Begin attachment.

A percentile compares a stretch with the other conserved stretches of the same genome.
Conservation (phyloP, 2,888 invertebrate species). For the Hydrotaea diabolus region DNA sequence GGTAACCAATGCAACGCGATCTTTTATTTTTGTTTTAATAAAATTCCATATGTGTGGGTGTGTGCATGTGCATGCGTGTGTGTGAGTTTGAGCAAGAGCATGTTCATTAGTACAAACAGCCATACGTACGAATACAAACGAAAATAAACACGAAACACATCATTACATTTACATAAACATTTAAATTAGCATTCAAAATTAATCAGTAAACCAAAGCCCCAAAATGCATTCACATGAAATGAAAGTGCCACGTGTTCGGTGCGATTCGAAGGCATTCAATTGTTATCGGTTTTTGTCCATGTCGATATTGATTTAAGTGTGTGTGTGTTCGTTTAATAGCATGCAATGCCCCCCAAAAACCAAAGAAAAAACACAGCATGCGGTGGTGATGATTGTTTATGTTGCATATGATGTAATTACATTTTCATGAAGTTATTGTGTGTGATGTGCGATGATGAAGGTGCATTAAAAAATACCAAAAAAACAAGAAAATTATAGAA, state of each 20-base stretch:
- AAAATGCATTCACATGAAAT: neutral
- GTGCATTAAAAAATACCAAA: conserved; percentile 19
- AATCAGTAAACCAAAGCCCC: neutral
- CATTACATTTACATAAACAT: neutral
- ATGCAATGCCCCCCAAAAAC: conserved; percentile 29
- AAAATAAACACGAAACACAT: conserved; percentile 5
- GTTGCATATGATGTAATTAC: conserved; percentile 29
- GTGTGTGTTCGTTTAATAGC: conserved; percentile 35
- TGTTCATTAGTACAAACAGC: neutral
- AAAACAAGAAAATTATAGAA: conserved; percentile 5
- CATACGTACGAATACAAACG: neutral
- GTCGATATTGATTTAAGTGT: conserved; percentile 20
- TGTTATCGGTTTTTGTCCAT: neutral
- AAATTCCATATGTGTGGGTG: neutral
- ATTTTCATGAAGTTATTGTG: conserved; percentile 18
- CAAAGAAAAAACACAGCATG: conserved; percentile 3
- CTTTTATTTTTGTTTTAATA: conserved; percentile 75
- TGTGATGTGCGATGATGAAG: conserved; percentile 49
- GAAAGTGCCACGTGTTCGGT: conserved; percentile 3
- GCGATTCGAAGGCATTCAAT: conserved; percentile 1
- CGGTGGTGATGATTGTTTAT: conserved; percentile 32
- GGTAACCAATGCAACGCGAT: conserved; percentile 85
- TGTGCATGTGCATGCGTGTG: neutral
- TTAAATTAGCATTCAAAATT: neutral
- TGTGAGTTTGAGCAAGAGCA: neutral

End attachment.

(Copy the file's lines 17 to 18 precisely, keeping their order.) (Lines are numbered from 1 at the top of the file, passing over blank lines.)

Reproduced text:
- ATTTTCATGAAGTTATTGTG: conserved; percentile 18
- CAAAGAAAAAACACAGCATG: conserved; percentile 3